But terror and destruction make stocks drop, no...?
WE SUSPECTED the stock market would take a fright following last weekend's terrors in Israel, writes Brian Maher in The Daily Reckoning.
It did not. The stock market yawned them off. Why?
Today our thoughts turn to the sanguinary arts and sciences...and to Wall Street.
That is, our thoughts turn to carnage, markets and how the two mingle.
To what extent does warfare – or the prospect of warfare – manipulate markets?
Our own James Altucher ransacked market history.
From the Second World War clear through the tumults of Sept. 11, 2001, James stretched it all upon his canvas...rolled his sleeves, spat upon his hands...and got working.
His purpose: to determine the impact of potentially systemic shocks on markets.
James identified 10 such potential hells and their dates. The most conspicuous among them were:
- The commencement of World War II (Sept. 1, 1939)...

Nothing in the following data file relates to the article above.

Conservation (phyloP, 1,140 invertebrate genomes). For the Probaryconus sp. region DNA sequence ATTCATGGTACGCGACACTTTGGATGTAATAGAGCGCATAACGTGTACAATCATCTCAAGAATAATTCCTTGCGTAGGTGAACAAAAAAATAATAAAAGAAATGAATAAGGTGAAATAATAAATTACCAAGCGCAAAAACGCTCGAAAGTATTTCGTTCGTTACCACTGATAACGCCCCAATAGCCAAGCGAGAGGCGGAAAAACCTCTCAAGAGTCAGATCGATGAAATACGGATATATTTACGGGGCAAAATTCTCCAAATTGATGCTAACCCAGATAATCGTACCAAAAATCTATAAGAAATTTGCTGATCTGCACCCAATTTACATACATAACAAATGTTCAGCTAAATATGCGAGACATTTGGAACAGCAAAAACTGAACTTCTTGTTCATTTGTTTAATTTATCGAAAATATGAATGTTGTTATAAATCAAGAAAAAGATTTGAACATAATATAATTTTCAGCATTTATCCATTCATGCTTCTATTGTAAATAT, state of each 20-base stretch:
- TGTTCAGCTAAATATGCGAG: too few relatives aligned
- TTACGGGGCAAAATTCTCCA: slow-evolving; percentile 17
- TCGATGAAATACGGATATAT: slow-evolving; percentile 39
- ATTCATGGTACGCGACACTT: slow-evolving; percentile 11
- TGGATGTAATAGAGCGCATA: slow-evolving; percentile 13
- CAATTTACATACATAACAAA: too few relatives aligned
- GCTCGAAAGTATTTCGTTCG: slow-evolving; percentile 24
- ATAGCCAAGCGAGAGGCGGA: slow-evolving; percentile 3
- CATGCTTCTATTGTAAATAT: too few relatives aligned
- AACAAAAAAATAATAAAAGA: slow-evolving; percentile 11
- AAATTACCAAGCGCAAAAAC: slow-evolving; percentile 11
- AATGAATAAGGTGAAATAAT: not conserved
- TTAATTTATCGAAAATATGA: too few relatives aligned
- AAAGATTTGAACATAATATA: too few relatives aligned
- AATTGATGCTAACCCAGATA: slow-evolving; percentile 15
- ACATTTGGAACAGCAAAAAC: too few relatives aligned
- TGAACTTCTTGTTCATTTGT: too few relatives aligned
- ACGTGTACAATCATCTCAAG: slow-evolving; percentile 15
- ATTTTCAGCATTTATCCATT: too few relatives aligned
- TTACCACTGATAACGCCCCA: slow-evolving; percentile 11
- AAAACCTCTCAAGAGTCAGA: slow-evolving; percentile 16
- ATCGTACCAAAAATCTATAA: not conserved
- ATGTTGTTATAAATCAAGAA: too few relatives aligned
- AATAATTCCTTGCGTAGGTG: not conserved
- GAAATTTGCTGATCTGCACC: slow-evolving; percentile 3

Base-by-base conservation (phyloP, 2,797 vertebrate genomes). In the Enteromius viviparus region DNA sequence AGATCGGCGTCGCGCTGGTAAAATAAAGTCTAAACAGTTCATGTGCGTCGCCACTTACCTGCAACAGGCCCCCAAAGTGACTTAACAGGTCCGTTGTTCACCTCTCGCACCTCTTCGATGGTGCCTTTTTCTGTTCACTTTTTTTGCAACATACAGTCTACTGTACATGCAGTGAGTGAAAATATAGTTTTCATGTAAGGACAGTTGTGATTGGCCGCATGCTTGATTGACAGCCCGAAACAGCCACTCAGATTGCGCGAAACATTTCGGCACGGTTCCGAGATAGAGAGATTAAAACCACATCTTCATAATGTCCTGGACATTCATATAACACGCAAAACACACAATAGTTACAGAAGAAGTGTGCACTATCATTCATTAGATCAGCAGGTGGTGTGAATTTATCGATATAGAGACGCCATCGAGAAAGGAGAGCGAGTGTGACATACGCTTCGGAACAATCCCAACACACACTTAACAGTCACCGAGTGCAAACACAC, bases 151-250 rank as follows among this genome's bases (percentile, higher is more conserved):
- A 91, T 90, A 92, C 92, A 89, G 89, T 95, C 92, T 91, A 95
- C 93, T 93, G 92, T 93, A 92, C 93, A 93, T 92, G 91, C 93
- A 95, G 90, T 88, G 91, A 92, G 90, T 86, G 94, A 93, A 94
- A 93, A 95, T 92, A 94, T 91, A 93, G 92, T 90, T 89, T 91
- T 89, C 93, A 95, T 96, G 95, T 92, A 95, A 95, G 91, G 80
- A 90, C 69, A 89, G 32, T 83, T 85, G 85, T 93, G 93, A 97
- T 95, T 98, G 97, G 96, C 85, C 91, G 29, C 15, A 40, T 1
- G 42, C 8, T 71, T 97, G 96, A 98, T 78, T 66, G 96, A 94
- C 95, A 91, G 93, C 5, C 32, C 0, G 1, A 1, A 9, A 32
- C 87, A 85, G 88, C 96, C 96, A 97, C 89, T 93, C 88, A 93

- Pearl Harbor (consult a book if you must)...
- The Cuban Missile Crisis (Oct. 22, 1962)...
- Sept. 11 itself.
James recorded the S&P's activity the day before the shock...the day after the shock...and its panicked low the week following the shock.
He then inspected the S&P one week later, one month later and six months later. His conclusion?
"Each time, the market has absorbed the shock and moved past the event."
That is correct. The stock market took the blow and plowed on.
When Herr Hitler blitzkrieged Poland on Sept. 1, 1939 – no average day – the US market largely shrugged its shoulders...as if it was an average day.